Edinburgh Fringe 2011
Instant Sunshine provide timeless humour through a mix of amusing songs and witty monologues that combine neat and topical observational lyrics with a good sized dollop of self-deprecation. Great British humour for our damp British summer – Instant Sunshine.
As the Fringe gets off to a chilly, showery start, what better than a blast of Instant Sunshine to brighten up the day? Instant Sunshine cheerfully admit to having been on the outer fringes of the world of show business for over forty years now. Three of their number (Peter Christie, David Barlow and Alan Maryon Davis) have, in their own words, certainly been around the block – and quite a few times by the look of it. Their youth employment policy, however, has led them to offer an unmissable opportunity to one of the fruits of David Barlow’s loins – young Tom, their svelte bassist.
This sort of self-deprecation is clearly part of their comic badinage and gentle repartee which serves as an amusing interlude between their set of comic songs addressing a broad range of subjects, from the topical to the esoteric. Bankers, not surprisingly, come in for some gentle ribbing, being portrayed here as a group of repressed romanticists. Doctors and gardeners come in for similar treatment which allows the group to display a clever mix of theatre, comedy and absurdity in both song and linking dialogue. I particularly liked their take on what they felt Her Majesty would be saying in her closing speech at the Olympics next year, a soliloquy delivered with some panache and excellent characterization. No wonder they claim to have performed privately for Royalty. There was also a unique take on Mozart’s composing abilities – at a mere 11 months he could apparently babble in the best baroque style.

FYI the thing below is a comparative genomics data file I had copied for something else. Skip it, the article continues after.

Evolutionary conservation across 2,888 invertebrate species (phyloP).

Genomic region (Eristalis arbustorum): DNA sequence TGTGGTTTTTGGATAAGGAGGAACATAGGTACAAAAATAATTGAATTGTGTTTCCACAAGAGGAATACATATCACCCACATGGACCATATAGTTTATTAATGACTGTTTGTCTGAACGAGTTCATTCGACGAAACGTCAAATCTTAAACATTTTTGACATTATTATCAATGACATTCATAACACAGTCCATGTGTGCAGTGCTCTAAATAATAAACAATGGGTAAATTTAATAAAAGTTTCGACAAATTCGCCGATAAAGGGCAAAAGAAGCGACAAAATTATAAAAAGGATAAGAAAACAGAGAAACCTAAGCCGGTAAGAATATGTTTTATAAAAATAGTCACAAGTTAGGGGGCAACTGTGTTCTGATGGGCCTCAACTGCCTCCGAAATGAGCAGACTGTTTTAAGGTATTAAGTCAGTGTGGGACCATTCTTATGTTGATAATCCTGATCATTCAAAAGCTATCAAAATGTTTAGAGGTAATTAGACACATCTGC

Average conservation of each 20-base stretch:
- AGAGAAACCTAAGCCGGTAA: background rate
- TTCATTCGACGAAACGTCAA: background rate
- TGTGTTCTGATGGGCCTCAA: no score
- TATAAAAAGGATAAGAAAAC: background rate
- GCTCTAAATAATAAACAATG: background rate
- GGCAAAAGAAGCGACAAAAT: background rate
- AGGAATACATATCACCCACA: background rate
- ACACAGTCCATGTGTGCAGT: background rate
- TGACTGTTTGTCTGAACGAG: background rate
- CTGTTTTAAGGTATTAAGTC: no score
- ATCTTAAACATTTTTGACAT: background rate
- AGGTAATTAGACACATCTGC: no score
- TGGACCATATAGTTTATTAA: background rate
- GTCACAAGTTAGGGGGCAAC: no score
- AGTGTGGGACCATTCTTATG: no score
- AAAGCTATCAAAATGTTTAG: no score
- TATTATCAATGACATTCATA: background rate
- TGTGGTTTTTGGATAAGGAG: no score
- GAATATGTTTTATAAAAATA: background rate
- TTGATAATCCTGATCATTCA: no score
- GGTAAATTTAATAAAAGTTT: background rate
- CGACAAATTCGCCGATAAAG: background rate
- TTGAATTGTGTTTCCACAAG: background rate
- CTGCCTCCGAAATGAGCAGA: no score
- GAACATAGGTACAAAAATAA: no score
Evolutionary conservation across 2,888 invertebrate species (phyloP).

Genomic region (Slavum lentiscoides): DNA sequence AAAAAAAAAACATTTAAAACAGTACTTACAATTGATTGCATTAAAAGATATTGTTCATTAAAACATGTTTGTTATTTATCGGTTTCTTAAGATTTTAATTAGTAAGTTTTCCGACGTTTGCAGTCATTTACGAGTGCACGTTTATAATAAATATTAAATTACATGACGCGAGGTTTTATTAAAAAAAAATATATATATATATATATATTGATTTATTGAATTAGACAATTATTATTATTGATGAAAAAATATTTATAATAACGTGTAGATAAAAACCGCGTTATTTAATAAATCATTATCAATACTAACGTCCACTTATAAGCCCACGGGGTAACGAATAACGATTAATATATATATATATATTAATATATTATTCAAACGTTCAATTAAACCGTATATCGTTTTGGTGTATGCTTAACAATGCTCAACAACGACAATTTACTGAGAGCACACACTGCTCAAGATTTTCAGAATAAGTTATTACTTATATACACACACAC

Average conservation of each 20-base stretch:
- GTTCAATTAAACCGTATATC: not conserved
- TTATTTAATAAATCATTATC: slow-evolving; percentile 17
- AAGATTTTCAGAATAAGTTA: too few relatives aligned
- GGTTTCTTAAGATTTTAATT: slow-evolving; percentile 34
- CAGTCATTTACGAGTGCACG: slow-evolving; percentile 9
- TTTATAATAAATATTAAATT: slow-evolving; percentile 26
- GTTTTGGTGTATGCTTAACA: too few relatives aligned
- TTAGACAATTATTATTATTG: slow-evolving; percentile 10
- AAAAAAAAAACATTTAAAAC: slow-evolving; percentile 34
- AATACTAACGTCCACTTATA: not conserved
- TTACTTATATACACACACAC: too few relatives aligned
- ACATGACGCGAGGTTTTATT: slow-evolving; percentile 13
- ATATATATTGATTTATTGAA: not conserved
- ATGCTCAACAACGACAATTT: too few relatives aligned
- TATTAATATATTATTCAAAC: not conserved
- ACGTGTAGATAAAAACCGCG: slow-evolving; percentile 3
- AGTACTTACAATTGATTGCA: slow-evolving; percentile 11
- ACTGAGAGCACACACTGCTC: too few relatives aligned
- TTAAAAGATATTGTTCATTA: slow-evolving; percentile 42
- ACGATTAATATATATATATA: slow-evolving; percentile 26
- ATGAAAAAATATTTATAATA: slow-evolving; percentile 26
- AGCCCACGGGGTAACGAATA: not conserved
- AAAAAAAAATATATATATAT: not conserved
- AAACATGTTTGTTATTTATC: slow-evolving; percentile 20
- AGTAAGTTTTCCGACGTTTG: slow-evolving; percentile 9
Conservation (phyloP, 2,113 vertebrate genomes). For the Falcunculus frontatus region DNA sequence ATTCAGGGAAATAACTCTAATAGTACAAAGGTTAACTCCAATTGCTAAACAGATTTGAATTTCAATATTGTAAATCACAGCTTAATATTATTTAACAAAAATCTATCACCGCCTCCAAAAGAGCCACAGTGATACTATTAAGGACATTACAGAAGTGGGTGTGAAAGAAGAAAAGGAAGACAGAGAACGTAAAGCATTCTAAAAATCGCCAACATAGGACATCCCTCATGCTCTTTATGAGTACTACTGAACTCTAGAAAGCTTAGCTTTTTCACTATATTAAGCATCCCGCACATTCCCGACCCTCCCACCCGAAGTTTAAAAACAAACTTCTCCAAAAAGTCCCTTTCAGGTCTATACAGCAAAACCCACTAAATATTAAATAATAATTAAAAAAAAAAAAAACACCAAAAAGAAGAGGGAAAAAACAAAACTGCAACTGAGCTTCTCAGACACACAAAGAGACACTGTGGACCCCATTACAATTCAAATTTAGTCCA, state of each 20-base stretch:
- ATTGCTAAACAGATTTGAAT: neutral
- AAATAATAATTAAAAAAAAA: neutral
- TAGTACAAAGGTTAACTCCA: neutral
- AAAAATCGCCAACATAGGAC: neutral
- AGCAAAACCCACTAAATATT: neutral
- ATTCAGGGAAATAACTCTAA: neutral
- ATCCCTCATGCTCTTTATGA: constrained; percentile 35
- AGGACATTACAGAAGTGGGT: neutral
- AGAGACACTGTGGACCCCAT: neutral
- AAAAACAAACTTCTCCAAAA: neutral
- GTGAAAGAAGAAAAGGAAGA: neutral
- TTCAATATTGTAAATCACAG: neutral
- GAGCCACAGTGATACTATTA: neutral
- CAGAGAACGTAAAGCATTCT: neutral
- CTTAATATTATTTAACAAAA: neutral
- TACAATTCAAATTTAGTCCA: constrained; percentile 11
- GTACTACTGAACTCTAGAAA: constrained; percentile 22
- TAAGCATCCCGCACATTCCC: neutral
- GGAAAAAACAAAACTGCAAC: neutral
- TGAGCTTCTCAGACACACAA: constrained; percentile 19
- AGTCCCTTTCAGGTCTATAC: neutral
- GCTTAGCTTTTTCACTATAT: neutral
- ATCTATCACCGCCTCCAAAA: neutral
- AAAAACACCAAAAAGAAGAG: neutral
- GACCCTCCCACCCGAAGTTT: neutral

Instant Sunshine has a fondness for clever rhyming couplets and a predilection for alliteration. They are also comfortable with a mix of musical genre – we had blues, baroque, ballad and many others. This mix of genre and the overall quality of the words helped mask some slightly eccentric accompaniment which on occasions seemed to part company with the singers. And some of the comic asides were delivered so sotto voce that they disappeared into the ether.
But you don’t come to a show like this looking for opera quality musicality, even if our quartet did deliver a pocket operetta of their own in under three and a half minutes. You come to be amused by the lyrics and to enjoy a gentle chuckle. And that’s what commends this show – it’s cleverly written, topical, gently amusing and a safe bet for anyone wanting an hour of timeless entertainment. Think Flanagan and Allen, roll forward 60 years or so and you’ll have some idea of what this form of Instant Sunshine will do for you – brighten up the dullest of days.